Fiddlehead Ferns

Read a Short Story | Fiddlehead Ferns

a short story by Neal Dorenbosch

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About the Author

WRITER | Neal Dorenbosch

Neal Dorenbosch earned a bachelor’s degree in English from Utah State University ages ago. A mediocre Golden Gloves boxer at one time, Neal eventually discovered beer a less painful way of achieving altered states of consciousness. His poetry and fiction is forthcoming or has mysteriously appeared in The Crucible, The Dead Mule, Literary Potpourri, New Era, The Blue Moon Review, Lily Literary Review and Fiction Warehouse.


in The Blue Moon Review

Ladybugs and Angels
in Southern Cross Review

Ellis Johnson came to live with his daughter on account of burning his own house down. He had put a skillet of oil on for fiddlehead ferns and then had fallen asleep watching his favorite evangelist on the 24-hour preacher channel. The oil had become so hot that it ignited a roll of paper towels on the counter nearby — at least that’s what the fire department said. All Ellis could remember was waking up to a house full of smoke. He also remembered how hot it had been and how he couldn’t find his way out.

“Only the washed shall be taken into the Kingdom of Heaven!” a voice had boomed from the television while Ellis clawed for a window. Eventually he passed out. When he woke, he thought he had been taken up to Jesus — his hospital room was so white and clean and bright.

The doctors released him into Elizabeth’s care. Ellis would have preferred to go anywhere other than to the city with her, but he had no other options. The fire had destroyed everything he owned except the clothes on his back and the family bible he had been clutching. His entire life had gone up in the blaze. Elizabeth was his only living relative, and she had offered to take him in as long as he promised there would be no bible stumping and as long as he stayed clear of her stove. Ellis agreed to both conditions, begrudgingly, because he couldn’t stand the thought of being dropped off at that awful rest home she had shown him in the brochure.

Once home, his daughter led him up the walkway and through her front door. She steered him into the front room and deposited him on the sofa. “Stay here,” she instructed as if he were a dog just from the pound. “I’ve got to put on dinner. April will be home shortly.”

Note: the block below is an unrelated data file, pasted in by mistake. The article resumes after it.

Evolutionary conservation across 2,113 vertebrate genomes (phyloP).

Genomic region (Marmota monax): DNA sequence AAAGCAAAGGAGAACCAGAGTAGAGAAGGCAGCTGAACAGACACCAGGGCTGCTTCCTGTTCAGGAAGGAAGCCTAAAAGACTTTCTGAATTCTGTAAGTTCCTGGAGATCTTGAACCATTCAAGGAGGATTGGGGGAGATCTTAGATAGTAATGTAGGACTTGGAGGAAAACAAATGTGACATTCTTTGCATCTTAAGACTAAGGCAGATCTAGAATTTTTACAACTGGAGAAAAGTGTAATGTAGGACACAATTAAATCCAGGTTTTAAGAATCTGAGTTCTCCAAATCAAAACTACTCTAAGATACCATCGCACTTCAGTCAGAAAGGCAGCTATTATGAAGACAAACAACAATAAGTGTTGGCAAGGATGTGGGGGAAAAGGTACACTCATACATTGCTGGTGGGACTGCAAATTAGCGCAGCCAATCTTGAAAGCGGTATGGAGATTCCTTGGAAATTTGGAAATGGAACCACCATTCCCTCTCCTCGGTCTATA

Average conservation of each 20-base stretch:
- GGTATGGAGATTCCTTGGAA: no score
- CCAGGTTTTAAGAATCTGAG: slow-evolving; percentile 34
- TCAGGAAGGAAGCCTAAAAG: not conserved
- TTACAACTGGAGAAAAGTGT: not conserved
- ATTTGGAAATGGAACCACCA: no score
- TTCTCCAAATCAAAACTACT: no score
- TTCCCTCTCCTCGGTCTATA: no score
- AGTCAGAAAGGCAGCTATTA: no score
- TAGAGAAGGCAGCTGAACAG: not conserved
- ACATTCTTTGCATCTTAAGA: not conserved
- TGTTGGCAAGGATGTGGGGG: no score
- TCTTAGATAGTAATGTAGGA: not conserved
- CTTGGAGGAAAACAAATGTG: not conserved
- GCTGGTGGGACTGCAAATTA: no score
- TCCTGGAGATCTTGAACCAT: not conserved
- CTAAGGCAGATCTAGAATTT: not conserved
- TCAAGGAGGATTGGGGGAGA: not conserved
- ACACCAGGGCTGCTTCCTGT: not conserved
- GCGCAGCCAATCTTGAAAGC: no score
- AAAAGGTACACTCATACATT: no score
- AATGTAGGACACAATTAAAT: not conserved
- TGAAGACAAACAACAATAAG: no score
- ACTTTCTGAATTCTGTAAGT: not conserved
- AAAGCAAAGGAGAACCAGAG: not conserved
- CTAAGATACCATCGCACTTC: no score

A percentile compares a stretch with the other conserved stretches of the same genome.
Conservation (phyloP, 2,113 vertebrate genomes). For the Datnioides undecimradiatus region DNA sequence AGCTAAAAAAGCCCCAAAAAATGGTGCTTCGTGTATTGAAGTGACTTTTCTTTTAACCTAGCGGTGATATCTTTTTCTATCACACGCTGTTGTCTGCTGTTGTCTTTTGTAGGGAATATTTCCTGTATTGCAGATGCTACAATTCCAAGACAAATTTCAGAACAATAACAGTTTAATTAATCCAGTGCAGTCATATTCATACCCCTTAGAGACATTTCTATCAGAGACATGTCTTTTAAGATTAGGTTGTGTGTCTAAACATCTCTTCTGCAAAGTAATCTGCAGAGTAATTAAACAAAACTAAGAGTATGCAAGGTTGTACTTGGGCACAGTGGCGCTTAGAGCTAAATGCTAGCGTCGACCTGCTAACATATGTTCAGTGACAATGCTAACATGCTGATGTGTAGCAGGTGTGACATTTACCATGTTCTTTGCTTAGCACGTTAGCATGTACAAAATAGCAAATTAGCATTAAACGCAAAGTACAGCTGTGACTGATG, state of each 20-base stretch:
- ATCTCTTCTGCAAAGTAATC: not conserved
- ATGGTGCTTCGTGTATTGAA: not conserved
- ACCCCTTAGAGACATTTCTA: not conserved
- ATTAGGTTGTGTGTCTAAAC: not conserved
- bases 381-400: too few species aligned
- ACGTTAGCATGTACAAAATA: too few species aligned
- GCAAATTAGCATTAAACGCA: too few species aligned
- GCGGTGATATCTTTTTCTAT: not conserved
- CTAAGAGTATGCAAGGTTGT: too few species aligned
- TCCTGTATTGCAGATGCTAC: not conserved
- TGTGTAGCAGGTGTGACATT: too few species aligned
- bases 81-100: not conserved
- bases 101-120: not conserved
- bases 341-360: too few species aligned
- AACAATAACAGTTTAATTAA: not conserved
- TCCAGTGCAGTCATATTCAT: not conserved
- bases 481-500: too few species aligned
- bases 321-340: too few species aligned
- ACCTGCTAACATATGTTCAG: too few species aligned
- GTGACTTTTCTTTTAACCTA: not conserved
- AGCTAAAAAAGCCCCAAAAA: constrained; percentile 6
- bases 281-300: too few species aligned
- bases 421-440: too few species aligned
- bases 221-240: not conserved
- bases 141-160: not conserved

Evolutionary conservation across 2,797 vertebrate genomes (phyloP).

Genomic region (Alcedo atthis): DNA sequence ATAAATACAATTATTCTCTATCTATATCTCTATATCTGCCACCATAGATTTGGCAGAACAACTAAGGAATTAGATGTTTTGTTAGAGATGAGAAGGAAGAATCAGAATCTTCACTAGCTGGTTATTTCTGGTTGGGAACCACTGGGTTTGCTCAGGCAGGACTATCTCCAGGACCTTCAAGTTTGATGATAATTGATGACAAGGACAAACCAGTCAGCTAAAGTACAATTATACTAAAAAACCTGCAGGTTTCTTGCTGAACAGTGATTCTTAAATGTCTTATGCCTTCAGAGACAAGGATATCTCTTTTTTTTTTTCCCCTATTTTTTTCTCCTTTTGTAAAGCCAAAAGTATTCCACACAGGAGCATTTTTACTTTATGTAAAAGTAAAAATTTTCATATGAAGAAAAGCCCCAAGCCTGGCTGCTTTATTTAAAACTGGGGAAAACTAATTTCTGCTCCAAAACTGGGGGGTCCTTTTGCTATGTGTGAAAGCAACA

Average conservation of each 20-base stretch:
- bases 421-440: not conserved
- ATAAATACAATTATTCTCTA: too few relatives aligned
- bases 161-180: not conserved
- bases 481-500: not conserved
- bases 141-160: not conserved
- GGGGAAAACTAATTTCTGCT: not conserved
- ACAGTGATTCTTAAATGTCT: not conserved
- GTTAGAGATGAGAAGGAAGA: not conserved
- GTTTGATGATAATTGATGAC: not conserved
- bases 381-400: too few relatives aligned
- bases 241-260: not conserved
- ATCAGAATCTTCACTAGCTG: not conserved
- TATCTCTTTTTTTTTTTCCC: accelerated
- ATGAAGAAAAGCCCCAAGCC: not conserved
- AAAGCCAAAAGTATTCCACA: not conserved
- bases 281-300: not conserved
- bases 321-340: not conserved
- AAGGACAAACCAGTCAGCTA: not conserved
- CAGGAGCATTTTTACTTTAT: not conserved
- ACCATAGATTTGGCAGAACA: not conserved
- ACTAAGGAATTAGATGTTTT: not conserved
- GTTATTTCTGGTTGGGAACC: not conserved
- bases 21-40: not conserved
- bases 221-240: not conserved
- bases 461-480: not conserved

Ellis was still on the sofa when his granddaughter came home from school. He was clutching his bible and staring absently at a spot on the wall. It took him a moment to realize she had even come into the room. He had never seen his granddaughter before, and, at first, he wasn’t sure who the girl standing in front of him was. Then his dead face became animated, as if a mannequin at a department store had suddenly come to life. His gray eyes appeared magnified behind two thick lenses set in black-rimmed bifocals, and his white crew cut seemed to bristle. A clear plastic hose looped over each of his ears and met just under his nostrils. Another hose dangled down his shirt-front and was connected to an apparatus resting on the sofa. The machine made little clicking noises every few seconds, metering out the oxygen he depended on since his lungs had been damaged by the smoke. He looked like an old owl that had just escaped a forest fire.

“Well, who’s this half-pint?” Ellis hooted, setting his bible down and leaning forward to place his hands on his knees. His hands were bumpy and covered with large purple spots where he had been burned in the fire.

April stared but didn’t answer. Her own eyes were magnified behind a pair of glasses. She’d been told that morning that her grandfather would be coming to live with them. If you considered only their eyes, the two of them could have been twins.

“Either you’re little April, or you’re the housemaid,” Ellis smirked, “and from what I seen of this place so far, I half hope you’re the housemaid.”

April set her book bag down and folded her hands in front of her yellow dress. “I’m just April,” she announced. The words carried too much air behind them because her front teeth were missing.

“Well, that’s too bad,” Ellis said, feigning disappointment. “I suppose the housemaid will be in shortly.”

April said nothing.

“Cat got your tongue, girl?” Ellis clucked suddenly.

April jumped like someone had just slammed a heavy book shut in the room.

“You’re quite the little conversationalist, ain’t you?” Ellis noted. “Don’t you talk?”

“What’s that?” April said, finally, pointing to the oxygen canister.

“Oh, that’s just some silly device that helps me breathe. See these tubes here? The air comes from that contraption. Must look a might frightening to you, huh?”

She had already lost interest and was staring at his bible. “What’s that?” she asked.

“This? Why that’s the Holy Bible!” Ellis whooped.

“What’s a holy bible?”

“Why, you never seen the Holy Bible?” Ellis picked up the book and turned it over in his hands. It had a worn, black cover with a gold cross on the front.

“I like Green Eggs and Ham,” April declared.

“Why, that sounds disgusting. If your mother’s cooking is anything like her house cleaning, then I can imagine you’ve grown up used to eating such things. Green eggs and ham! I don’t suppose you’ve ever had fiddlehead ferns, have you? That’s my favorite.”

April crinkled her nose. “No. It’s a book, not food,” she said when her face returned to normal. “It’s one of my favorites.”

“A book, huh? What kind of dribble is your mother trying to put in your head, child? The only book you ever need is this one. It’s the only book I ever read in my life, and I’ll be damned if I need to read another. How old are you?”


“Seven, huh? And you never heard of the Holy Bible?


“Never heard of Cane and Able?”


“Never heard of Sodom and Gomorrah? The tower of Babel?”


Ellis grew perplexed. “King Solomon? Abraham and Isaac?” he tried again.

“Nope.” April’s blonde ponytail swished against the shoulders of her blue school dress.